Janneke Earl gives us a look on Rotterdam through the eyes of an outsider. She shines a light on the things that stick out and sparkle her interest. Janneke, born and raised in England, already took us on a tour of the city’s wild side. Today an ode to Noordereiland, the undiscovered gem that only pretends to be an island.
There are two signs about ten metres apart:
‘Welkom op het Noordereiland.’
‘Doorgaand verkeer, linksaf.’
‘Welcome to Noordereiland.’
‘To leave the island, take the first left.’
So goes the official reception from the Willemsbrug, which in my English translation doesn’t sound that welcoming. There may not even be a sign when you enter the island from the Koninginnebrug.
Although the Maaskade is a protected view, besides people living or working on the island, it tends to go un-trodden. I’m not complaining: its unintentional obscurity makes Noordereiland even more of an undiscovered gem. It’s just strange that such a distinct feature of the Maas can be overlooked, like the proverbial elephant in the room.
Noordereiland is not a real island. It became an island when the Noorderhaven (now Koningshaven) was expanded between 1872 and 1874 under the city architect and civil engineer Christiaan Bonifacius van der Tak, after whom the main street on the island is named.
The Van der Takstraat doesn’t feel like a main street, because there’s not enough traffic for that. It has presumably been like this since the red Willemsbrug replaced the original bridge in 1981 to increase the capacity of southbound traffic.
However, it doesn’t make up for the lack of passing trade on Van der Takstraat, especially in winter. Although there are sufficient amenities, there’s not a single bike shop, café (just for coffee), or permanent restaurant. As with many neighbourhood high streets it used to have a butcher and a baker, but now it has a host of seldom-visited specialist attractions like the firefighting museum, diving centres, and an antique shipping paraphernalia shop.
The minimal traffic on Noordereiland makes it theoretically quite a peaceful place, and often transforms it into a gigantic kids’ playground. There are two squares, a park and abundant trees, so it scores high in terms of public space. Some English expats I met at gallery De Zwarte Ruyter, who thought that it was an expensive suburb, were amazed to discover the incredibly vibrant diversity of inhabitants.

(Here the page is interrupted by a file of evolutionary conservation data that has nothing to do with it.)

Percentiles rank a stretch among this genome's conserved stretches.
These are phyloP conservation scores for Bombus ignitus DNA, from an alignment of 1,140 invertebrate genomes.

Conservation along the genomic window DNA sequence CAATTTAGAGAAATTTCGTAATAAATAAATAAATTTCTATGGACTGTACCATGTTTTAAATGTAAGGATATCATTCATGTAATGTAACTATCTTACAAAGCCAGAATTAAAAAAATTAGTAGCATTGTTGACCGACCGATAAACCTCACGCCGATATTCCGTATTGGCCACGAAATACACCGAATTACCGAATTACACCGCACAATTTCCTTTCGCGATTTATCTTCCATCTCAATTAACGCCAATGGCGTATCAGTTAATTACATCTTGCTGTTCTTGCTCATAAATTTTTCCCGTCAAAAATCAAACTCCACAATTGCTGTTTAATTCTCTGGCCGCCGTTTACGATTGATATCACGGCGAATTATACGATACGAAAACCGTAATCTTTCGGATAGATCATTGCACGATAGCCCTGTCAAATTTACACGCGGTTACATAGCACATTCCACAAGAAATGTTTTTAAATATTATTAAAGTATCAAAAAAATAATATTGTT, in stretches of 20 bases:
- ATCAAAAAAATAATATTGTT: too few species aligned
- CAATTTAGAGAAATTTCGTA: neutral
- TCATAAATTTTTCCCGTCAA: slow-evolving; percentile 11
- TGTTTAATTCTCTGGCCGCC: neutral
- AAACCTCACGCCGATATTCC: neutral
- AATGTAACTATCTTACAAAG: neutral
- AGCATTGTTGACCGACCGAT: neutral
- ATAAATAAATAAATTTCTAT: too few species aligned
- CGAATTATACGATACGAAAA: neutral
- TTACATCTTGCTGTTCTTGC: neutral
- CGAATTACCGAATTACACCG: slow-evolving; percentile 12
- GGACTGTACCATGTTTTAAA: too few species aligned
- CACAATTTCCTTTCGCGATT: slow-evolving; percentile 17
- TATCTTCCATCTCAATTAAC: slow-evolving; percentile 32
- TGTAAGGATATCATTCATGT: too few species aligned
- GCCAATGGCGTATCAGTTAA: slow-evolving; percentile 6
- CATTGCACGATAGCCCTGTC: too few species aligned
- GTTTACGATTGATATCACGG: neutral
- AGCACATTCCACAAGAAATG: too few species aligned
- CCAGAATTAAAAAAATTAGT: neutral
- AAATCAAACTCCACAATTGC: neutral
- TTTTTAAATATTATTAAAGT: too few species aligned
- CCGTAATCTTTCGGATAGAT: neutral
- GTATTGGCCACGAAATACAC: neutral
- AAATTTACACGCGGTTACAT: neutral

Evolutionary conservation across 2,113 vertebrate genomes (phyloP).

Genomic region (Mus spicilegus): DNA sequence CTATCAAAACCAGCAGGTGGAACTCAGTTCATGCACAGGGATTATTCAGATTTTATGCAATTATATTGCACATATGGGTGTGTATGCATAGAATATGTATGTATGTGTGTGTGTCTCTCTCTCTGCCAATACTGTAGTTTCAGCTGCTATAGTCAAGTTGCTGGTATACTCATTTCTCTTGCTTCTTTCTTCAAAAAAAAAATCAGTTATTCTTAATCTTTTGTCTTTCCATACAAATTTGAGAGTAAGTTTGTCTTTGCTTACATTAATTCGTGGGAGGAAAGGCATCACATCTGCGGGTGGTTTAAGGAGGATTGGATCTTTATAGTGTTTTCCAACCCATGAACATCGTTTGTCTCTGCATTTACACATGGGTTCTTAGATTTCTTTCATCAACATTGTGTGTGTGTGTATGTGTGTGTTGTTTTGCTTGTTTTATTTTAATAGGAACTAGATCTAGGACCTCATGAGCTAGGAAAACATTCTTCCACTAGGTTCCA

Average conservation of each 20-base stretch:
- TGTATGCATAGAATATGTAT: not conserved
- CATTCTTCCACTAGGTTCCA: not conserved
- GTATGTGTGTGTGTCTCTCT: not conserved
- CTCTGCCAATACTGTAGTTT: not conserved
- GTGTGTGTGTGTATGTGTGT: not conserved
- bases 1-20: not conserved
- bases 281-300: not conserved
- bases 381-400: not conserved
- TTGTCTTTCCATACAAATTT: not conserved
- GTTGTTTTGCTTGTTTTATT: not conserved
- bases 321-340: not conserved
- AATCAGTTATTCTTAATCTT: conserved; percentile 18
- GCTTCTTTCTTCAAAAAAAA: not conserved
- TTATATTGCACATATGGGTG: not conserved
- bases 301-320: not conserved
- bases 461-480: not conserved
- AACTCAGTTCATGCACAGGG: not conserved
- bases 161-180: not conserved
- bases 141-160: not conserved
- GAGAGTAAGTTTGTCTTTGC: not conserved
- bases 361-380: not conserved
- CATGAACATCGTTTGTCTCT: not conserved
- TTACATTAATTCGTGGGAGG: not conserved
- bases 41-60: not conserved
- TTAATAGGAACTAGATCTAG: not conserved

Only on Noordereiland can you experience that Manhattan aan de Maas feeling. Looming up over the five-storey ‘East Village’ blocks, most of Rotterdam’s landmark buildings can be seen, and of course practically the whole North bank of the river.
Artist Joe Cillen fantasizes that the island is actually a ship anchored in the river and has created many public artworks on this theme, such as the ‘Port and Starboard’ lanterns on the recent apartment block to the East. He even devised the Noordereiland flag and still lives on the ‘floating village in a city.’
Psychologically it might seem isolating to live on an island, but it doesn’t faze me, even having fled the British Isles for mainland Europe. Having boats on all sides (five abreast in its shipping heyday, like suckerfish on a shark) takes some getting used to, but we have a symbiotic relationship. They need somewhere to moor; we benefit from their calming locomotion. The stray cats fighting over dead seagulls are a mystery of the island – they either like it too much or don’t know how to use the bridges.
At least it makes a clear distinction for estate agents: the apartment is either on Noordereiland or not – the neighbourhood’s boundary is clearer than the waters of the Nieuwe Maas.